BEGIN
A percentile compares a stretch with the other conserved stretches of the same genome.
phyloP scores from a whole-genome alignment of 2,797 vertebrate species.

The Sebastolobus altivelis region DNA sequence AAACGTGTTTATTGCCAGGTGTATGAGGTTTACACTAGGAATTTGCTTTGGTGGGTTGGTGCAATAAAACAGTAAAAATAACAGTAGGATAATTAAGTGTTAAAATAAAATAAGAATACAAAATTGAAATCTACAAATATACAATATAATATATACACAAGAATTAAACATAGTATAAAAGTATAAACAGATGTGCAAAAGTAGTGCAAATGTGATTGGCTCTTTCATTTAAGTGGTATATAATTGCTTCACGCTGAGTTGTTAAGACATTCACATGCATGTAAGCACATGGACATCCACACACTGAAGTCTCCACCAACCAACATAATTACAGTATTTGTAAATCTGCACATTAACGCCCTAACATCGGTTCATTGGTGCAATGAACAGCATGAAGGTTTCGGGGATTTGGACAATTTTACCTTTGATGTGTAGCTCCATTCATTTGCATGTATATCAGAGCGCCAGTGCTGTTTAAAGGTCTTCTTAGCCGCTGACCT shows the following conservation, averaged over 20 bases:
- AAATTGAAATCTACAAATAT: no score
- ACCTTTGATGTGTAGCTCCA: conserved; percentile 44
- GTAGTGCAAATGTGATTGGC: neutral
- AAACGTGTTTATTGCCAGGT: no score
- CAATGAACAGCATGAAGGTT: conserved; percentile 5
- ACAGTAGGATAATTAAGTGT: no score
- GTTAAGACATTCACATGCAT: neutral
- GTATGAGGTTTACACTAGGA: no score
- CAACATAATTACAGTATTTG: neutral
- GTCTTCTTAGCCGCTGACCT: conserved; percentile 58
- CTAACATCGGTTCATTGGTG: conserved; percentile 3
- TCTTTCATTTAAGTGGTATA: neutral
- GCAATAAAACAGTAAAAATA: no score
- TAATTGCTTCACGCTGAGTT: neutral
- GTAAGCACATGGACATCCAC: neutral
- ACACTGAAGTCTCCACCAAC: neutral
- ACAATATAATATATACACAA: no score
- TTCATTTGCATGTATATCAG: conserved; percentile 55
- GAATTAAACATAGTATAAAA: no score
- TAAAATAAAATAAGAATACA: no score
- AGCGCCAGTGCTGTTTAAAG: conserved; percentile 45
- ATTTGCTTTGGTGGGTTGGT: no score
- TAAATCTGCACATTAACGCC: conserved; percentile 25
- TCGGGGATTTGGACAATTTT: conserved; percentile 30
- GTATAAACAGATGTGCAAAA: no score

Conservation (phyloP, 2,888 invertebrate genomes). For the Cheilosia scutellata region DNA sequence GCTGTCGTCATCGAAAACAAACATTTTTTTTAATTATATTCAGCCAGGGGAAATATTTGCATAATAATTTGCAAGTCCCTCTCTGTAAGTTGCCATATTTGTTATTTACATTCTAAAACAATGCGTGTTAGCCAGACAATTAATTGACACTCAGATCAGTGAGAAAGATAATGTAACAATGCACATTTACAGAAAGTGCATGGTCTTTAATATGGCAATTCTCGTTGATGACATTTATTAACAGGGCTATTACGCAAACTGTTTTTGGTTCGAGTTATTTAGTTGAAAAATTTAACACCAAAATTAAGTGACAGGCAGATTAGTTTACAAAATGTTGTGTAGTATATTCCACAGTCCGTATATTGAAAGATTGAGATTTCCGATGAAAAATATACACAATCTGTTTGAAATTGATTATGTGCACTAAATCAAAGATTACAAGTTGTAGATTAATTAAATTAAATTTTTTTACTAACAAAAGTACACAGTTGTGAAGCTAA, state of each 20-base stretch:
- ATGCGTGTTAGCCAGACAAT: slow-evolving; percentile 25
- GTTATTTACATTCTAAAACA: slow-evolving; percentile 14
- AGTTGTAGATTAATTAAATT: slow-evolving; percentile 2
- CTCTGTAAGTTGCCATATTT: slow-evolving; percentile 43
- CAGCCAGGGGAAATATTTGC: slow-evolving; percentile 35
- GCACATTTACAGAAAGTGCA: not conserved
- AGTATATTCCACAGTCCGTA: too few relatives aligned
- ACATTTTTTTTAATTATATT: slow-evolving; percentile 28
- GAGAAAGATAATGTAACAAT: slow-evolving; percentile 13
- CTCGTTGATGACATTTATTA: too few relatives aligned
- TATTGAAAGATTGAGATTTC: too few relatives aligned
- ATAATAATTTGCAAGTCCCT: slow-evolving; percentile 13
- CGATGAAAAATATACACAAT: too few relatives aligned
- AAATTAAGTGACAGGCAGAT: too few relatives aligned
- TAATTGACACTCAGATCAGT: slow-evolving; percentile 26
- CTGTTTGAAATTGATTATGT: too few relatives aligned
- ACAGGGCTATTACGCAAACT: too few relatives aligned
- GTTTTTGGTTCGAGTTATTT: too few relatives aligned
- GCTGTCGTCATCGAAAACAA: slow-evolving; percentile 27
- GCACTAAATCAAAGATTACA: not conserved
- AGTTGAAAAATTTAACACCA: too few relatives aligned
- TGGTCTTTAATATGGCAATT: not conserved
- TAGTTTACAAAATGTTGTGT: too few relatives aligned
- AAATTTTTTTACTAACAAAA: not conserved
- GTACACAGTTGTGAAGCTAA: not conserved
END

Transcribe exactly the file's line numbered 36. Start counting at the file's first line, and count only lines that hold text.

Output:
- AGTATATTCCACAGTCCGTA: too few relatives aligned